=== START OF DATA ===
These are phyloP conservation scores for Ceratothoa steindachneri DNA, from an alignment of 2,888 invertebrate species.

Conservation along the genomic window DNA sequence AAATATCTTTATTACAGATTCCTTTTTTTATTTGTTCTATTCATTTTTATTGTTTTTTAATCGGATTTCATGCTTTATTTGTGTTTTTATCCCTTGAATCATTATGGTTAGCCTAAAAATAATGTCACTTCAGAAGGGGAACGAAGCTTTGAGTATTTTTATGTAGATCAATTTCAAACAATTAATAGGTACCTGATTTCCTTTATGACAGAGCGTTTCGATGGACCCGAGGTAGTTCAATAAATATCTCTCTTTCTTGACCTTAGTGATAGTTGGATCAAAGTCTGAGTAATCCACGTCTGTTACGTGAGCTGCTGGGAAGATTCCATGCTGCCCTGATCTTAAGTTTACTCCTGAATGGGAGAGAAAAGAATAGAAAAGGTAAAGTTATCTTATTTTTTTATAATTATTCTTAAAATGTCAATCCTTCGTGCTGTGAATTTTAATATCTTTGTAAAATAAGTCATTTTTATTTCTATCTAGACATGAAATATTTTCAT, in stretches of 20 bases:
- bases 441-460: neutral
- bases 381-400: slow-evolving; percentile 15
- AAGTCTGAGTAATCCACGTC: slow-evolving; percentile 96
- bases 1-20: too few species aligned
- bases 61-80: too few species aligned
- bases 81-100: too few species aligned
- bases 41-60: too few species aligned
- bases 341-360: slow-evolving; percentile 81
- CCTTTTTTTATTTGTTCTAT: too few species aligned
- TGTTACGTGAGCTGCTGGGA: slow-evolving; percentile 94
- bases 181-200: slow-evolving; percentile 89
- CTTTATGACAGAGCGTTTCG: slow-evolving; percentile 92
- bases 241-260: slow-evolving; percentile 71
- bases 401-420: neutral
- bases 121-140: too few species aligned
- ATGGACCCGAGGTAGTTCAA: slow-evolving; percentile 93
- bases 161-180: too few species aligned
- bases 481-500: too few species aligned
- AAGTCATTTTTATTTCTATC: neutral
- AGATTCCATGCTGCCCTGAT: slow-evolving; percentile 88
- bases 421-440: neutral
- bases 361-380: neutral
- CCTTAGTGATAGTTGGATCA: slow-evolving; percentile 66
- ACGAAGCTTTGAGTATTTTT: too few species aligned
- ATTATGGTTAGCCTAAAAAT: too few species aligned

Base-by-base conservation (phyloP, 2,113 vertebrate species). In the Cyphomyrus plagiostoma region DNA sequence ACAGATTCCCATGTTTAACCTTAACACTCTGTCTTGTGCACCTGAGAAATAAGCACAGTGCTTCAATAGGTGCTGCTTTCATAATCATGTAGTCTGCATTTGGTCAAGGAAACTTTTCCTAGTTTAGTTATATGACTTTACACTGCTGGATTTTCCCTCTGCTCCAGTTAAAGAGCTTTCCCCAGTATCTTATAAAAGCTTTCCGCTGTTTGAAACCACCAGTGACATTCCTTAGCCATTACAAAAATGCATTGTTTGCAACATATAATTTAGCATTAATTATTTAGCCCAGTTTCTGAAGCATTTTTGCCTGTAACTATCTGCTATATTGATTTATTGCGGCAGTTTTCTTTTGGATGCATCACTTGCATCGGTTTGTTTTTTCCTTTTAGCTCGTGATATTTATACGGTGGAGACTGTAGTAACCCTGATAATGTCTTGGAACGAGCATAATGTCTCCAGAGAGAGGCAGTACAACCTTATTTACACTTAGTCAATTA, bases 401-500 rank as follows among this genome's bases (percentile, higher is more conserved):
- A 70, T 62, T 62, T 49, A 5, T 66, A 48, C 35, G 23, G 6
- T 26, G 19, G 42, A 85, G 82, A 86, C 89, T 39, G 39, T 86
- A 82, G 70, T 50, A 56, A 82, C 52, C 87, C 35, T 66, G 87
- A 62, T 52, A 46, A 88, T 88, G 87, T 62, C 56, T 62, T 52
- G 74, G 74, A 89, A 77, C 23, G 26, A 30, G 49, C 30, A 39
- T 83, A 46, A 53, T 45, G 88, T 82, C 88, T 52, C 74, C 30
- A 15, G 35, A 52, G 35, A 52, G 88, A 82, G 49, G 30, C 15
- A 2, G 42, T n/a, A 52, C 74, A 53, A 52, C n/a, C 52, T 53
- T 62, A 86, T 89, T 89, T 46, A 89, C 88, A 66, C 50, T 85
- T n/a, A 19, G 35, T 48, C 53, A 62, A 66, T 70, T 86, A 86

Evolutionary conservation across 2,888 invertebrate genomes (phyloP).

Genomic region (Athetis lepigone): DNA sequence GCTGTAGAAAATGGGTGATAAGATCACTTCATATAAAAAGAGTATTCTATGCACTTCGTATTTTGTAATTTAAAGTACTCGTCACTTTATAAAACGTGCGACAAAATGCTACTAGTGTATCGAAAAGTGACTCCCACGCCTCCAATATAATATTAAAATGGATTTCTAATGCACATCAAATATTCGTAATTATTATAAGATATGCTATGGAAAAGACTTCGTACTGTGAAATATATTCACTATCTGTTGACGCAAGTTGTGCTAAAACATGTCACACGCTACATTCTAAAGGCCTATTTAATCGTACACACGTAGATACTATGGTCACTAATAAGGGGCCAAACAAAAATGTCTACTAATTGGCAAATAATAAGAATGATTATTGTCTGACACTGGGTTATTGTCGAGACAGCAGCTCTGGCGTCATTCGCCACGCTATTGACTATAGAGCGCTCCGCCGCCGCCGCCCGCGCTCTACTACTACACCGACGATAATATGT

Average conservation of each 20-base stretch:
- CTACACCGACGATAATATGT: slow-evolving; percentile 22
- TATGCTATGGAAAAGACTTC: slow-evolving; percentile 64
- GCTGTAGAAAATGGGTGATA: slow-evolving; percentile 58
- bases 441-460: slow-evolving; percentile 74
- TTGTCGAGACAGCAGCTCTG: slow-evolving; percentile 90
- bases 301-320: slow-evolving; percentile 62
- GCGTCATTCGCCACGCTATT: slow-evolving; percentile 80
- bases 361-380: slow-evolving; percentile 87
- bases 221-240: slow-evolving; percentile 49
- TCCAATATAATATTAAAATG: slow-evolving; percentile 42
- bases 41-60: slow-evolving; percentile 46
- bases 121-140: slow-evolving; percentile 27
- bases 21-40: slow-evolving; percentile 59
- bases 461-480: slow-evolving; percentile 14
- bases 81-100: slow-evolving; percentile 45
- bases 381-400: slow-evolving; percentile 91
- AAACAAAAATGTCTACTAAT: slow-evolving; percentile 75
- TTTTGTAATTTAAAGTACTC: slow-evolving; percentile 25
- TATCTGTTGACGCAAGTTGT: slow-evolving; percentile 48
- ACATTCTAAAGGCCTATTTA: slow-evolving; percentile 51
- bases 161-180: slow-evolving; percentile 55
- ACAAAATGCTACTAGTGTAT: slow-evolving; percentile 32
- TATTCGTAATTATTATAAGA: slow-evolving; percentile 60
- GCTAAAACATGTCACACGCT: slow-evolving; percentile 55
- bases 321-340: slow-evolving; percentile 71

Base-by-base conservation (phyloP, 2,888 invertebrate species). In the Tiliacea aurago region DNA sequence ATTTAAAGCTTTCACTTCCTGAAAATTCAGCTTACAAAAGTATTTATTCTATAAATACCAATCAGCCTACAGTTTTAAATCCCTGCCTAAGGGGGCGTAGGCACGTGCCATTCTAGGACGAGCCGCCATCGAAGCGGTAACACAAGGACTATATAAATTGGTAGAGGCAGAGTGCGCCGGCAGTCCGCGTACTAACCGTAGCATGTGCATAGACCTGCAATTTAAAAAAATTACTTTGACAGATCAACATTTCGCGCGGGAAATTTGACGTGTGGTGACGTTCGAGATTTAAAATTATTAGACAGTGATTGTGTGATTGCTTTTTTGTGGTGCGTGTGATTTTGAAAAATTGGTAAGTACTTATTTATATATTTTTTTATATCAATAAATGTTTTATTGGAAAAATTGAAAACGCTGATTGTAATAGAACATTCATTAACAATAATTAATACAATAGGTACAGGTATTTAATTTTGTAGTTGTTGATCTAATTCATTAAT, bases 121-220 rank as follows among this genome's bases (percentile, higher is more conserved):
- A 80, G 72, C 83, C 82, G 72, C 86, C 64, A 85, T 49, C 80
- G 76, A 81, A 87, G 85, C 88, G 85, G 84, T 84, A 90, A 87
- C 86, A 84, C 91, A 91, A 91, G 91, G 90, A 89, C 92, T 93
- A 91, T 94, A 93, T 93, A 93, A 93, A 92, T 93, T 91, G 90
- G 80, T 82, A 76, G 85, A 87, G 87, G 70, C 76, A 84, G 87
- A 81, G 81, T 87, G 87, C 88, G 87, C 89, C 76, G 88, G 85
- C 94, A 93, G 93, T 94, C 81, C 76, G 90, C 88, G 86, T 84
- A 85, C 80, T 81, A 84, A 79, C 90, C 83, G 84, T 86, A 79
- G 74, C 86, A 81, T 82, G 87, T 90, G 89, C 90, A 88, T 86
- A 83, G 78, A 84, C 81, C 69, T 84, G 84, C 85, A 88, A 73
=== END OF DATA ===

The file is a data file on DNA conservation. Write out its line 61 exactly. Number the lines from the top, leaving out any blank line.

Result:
- ACATTCTAAAGGCCTATTTA: slow-evolving; percentile 51